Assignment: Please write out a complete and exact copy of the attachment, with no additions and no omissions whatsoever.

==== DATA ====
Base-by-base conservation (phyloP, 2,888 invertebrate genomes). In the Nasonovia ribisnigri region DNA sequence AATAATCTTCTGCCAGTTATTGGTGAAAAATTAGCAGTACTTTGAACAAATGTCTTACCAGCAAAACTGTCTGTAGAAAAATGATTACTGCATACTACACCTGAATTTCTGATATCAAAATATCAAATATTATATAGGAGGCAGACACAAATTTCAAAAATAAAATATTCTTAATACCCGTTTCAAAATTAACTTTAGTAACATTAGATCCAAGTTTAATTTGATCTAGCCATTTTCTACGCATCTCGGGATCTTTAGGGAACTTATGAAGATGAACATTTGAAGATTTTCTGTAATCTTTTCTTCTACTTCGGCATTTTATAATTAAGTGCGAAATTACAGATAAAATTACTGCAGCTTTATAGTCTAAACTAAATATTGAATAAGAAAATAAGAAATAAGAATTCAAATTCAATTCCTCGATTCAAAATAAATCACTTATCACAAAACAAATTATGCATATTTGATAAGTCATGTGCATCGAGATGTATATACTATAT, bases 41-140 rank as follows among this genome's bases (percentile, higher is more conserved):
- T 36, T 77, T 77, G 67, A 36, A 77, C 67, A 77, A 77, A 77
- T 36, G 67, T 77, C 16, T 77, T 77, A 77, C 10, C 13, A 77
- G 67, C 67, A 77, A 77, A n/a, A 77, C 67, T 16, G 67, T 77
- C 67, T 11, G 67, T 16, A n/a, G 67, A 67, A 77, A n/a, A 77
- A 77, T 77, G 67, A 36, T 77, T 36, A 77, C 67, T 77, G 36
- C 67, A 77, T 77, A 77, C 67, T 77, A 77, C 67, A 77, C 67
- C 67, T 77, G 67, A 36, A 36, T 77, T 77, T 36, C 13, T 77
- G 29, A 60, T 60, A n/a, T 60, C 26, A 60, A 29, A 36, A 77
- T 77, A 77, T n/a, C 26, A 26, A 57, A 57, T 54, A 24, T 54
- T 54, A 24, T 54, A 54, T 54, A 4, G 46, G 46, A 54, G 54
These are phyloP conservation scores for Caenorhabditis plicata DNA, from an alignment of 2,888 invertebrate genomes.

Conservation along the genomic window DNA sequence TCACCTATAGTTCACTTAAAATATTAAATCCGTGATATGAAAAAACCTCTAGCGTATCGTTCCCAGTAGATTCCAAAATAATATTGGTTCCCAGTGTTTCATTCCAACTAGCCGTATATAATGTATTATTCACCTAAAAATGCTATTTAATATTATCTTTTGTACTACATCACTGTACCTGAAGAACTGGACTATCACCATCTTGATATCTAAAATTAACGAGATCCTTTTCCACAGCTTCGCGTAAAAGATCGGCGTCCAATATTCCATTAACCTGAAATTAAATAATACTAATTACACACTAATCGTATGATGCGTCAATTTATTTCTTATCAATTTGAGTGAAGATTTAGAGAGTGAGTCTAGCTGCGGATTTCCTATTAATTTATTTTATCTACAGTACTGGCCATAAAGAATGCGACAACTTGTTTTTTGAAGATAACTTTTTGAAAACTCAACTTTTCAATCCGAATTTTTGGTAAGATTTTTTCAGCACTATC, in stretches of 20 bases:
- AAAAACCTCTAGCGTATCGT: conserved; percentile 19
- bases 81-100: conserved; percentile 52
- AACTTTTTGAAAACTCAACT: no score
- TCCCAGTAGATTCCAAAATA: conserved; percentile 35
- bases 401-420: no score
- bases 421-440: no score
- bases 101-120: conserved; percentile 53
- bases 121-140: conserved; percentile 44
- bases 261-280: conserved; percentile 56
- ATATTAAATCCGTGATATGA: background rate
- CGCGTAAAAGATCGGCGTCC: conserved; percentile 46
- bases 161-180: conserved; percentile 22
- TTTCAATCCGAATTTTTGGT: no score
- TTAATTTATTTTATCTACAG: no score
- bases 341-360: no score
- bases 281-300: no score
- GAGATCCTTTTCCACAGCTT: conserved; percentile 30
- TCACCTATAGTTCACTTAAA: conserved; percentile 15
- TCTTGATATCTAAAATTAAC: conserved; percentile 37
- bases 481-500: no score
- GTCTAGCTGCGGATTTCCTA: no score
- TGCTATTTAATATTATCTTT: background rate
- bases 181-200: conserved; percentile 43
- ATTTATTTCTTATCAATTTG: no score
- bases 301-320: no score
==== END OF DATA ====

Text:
Base-by-base conservation (phyloP, 2,888 invertebrate genomes). In the Nasonovia ribisnigri region DNA sequence AATAATCTTCTGCCAGTTATTGGTGAAAAATTAGCAGTACTTTGAACAAATGTCTTACCAGCAAAACTGTCTGTAGAAAAATGATTACTGCATACTACACCTGAATTTCTGATATCAAAATATCAAATATTATATAGGAGGCAGACACAAATTTCAAAAATAAAATATTCTTAATACCCGTTTCAAAATTAACTTTAGTAACATTAGATCCAAGTTTAATTTGATCTAGCCATTTTCTACGCATCTCGGGATCTTTAGGGAACTTATGAAGATGAACATTTGAAGATTTTCTGTAATCTTTTCTTCTACTTCGGCATTTTATAATTAAGTGCGAAATTACAGATAAAATTACTGCAGCTTTATAGTCTAAACTAAATATTGAATAAGAAAATAAGAAATAAGAATTCAAATTCAATTCCTCGATTCAAAATAAATCACTTATCACAAAACAAATTATGCATATTTGATAAGTCATGTGCATCGAGATGTATATACTATAT, bases 41-140 rank as follows among this genome's bases (percentile, higher is more conserved):
- T 36, T 77, T 77, G 67, A 36, A 77, C 67, A 77, A 77, A 77
- T 36, G 67, T 77, C 16, T 77, T 77, A 77, C 10, C 13, A 77
- G 67, C 67, A 77, A 77, A n/a, A 77, C 67, T 16, G 67, T 77
- C 67, T 11, G 67, T 16, A n/a, G 67, A 67, A 77, A n/a, A 77
- A 77, T 77, G 67, A 36, T 77, T 36, A 77, C 67, T 77, G 36
- C 67, A 77, T 77, A 77, C 67, T 77, A 77, C 67, A 77, C 67
- C 67, T 77, G 67, A 36, A 36, T 77, T 77, T 36, C 13, T 77
- G 29, A 60, T 60, A n/a, T 60, C 26, A 60, A 29, A 36, A 77
- T 77, A 77, T n/a, C 26, A 26, A 57, A 57, T 54, A 24, T 54
- T 54, A 24, T 54, A 54, T 54, A 4, G 46, G 46, A 54, G 54
These are phyloP conservation scores for Caenorhabditis plicata DNA, from an alignment of 2,888 invertebrate genomes.

Conservation along the genomic window DNA sequence TCACCTATAGTTCACTTAAAATATTAAATCCGTGATATGAAAAAACCTCTAGCGTATCGTTCCCAGTAGATTCCAAAATAATATTGGTTCCCAGTGTTTCATTCCAACTAGCCGTATATAATGTATTATTCACCTAAAAATGCTATTTAATATTATCTTTTGTACTACATCACTGTACCTGAAGAACTGGACTATCACCATCTTGATATCTAAAATTAACGAGATCCTTTTCCACAGCTTCGCGTAAAAGATCGGCGTCCAATATTCCATTAACCTGAAATTAAATAATACTAATTACACACTAATCGTATGATGCGTCAATTTATTTCTTATCAATTTGAGTGAAGATTTAGAGAGTGAGTCTAGCTGCGGATTTCCTATTAATTTATTTTATCTACAGTACTGGCCATAAAGAATGCGACAACTTGTTTTTTGAAGATAACTTTTTGAAAACTCAACTTTTCAATCCGAATTTTTGGTAAGATTTTTTCAGCACTATC, in stretches of 20 bases:
- AAAAACCTCTAGCGTATCGT: conserved; percentile 19
- bases 81-100: conserved; percentile 52
- AACTTTTTGAAAACTCAACT: no score
- TCCCAGTAGATTCCAAAATA: conserved; percentile 35
- bases 401-420: no score
- bases 421-440: no score
- bases 101-120: conserved; percentile 53
- bases 121-140: conserved; percentile 44
- bases 261-280: conserved; percentile 56
- ATATTAAATCCGTGATATGA: background rate
- CGCGTAAAAGATCGGCGTCC: conserved; percentile 46
- bases 161-180: conserved; percentile 22
- TTTCAATCCGAATTTTTGGT: no score
- TTAATTTATTTTATCTACAG: no score
- bases 341-360: no score
- bases 281-300: no score
- GAGATCCTTTTCCACAGCTT: conserved; percentile 30
- TCACCTATAGTTCACTTAAA: conserved; percentile 15
- TCTTGATATCTAAAATTAAC: conserved; percentile 37
- bases 481-500: no score
- GTCTAGCTGCGGATTTCCTA: no score
- TGCTATTTAATATTATCTTT: background rate
- bases 181-200: conserved; percentile 43
- ATTTATTTCTTATCAATTTG: no score
- bases 301-320: no score